Q. My wife and I set up a Living Trust back in 2001, but we have never updated it. In view of the recent change in the tax law, is that something that we should consider?
A. Yes, by all means! At the time you created your trust, the estate tax exemption was only $675,000 per person, and the first spouse’s exemption died with that spouse unless the couple’s trust directed a “trust-split” upon the first death compliant with relevant tax rules.
Under that technique, the deceased spouse’s share would go into an irrevocable Exemption Sub-Trust, and the balance would be allocated into the Survivor’s Sub-Trust. To make this work, the survivor would typically have only restricted access to the funds in the Exemption Sub-Trust. This arrangement would preserve the first spouse’s exemption so that – at the survivor’s later death – the couple’s two exemptions could be combined for use following the death of the survivor, thereby doubling the assets the couple could pass estate tax free to their children or other beneficiaries.
Under former law, this “trust-split” upon the first death was essential to preserving the first spouse’s exemption for later use following the death of the surviving spouse. Very likely, this is the structure of your own trust.
But with the passage of the Tax Cuts & Jobs Act of 2017 (“TCJA”), the estate tax exemption has been increased to $11.18 million per person, at least through the year 2025. Further, the trust-split technique is no longer required to preserve the first spouse’s exemption; now, it can now be preserved for later use by the survivor merely making a timely election on a federal estate tax return. In “tax speak”, the decedent’s unused portion is now “portable” to the survivor.
This dramatic change in the exemption rules has made these older trusts quite problematic in the current tax climate. Here’s why:
Let’s say that you and your wife have an estate worth $3 million, that $2.5 million of that is your own separate property acquired prior to your current marriage, that $500K is community property. and that the value of these assets remains the same over time. Let’s further assume that your trust directs a trust split upon the first death, requiring the exemption amount to be fully funded (to the extent of the value of your estate) into an irrevocable Exemption Sub-Trust over which the survivor has only restricted access.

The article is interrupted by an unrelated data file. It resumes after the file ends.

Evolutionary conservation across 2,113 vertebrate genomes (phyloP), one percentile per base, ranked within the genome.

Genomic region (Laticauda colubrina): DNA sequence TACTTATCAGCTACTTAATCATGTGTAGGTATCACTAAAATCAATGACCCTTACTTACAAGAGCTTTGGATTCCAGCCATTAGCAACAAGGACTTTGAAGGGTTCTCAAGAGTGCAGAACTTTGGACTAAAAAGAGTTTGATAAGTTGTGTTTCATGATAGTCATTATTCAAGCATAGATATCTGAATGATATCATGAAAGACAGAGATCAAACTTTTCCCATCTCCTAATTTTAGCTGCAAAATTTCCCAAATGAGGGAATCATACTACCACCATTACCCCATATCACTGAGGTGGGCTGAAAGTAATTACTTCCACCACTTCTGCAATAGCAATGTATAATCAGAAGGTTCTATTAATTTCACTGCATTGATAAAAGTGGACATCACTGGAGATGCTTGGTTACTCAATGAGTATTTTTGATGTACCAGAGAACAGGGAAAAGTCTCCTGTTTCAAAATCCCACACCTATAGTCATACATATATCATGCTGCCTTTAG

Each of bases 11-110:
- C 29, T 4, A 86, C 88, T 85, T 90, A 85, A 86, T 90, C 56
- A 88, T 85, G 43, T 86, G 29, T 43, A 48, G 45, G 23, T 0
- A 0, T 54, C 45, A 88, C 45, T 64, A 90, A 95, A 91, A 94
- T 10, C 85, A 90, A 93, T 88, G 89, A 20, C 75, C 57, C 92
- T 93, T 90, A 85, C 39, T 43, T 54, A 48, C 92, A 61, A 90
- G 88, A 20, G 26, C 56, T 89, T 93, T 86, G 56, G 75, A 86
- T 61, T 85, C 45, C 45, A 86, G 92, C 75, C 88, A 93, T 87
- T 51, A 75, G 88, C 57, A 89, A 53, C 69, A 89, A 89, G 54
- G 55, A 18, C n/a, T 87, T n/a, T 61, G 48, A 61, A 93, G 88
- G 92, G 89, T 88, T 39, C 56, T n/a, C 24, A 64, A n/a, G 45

First Example: Let’s pretend you died back in 2001, after your trust was signed. Your estate would have been allocated as follows: $675,000 to the irrevocable Exemption Sub-Trust, and the balance of $2,325,000 to your surviving spouse. Under old law, even after fully funding the Exemption Sub-Trust, the survivor would still be left with unrestricted access to substantial assets, both of your individual exemptions would have been preserved, and the plan would have made good tax sense.
Second Example: Now let’s say you die in 2018, when the maximum exemption is now $11.18 Million per person. Your trust has not been changed and therefore still directs that the Exemption Sub-Trust be “fully funded” to the extent of your assets. The allocation would now be as follows: $2.5 Million + $250,000 = $2,750,000 into the irrevocable Exemption Sub-Trust with its provisions for restricted access, and only $250,000 into the Survivor’s Sub-Trust. Big difference.
Note: Even if your estate is comprised entirely of community property, the difference under the tax law then, and now, is still significant. If you and your spouse wish to leave the survivor with unrestricted access to your entire estate after the first death, you should have your trust reviewed and updated to meet current tax law. Very likely, your attorney may advise dispensing with the “trust-split” requirement entirely.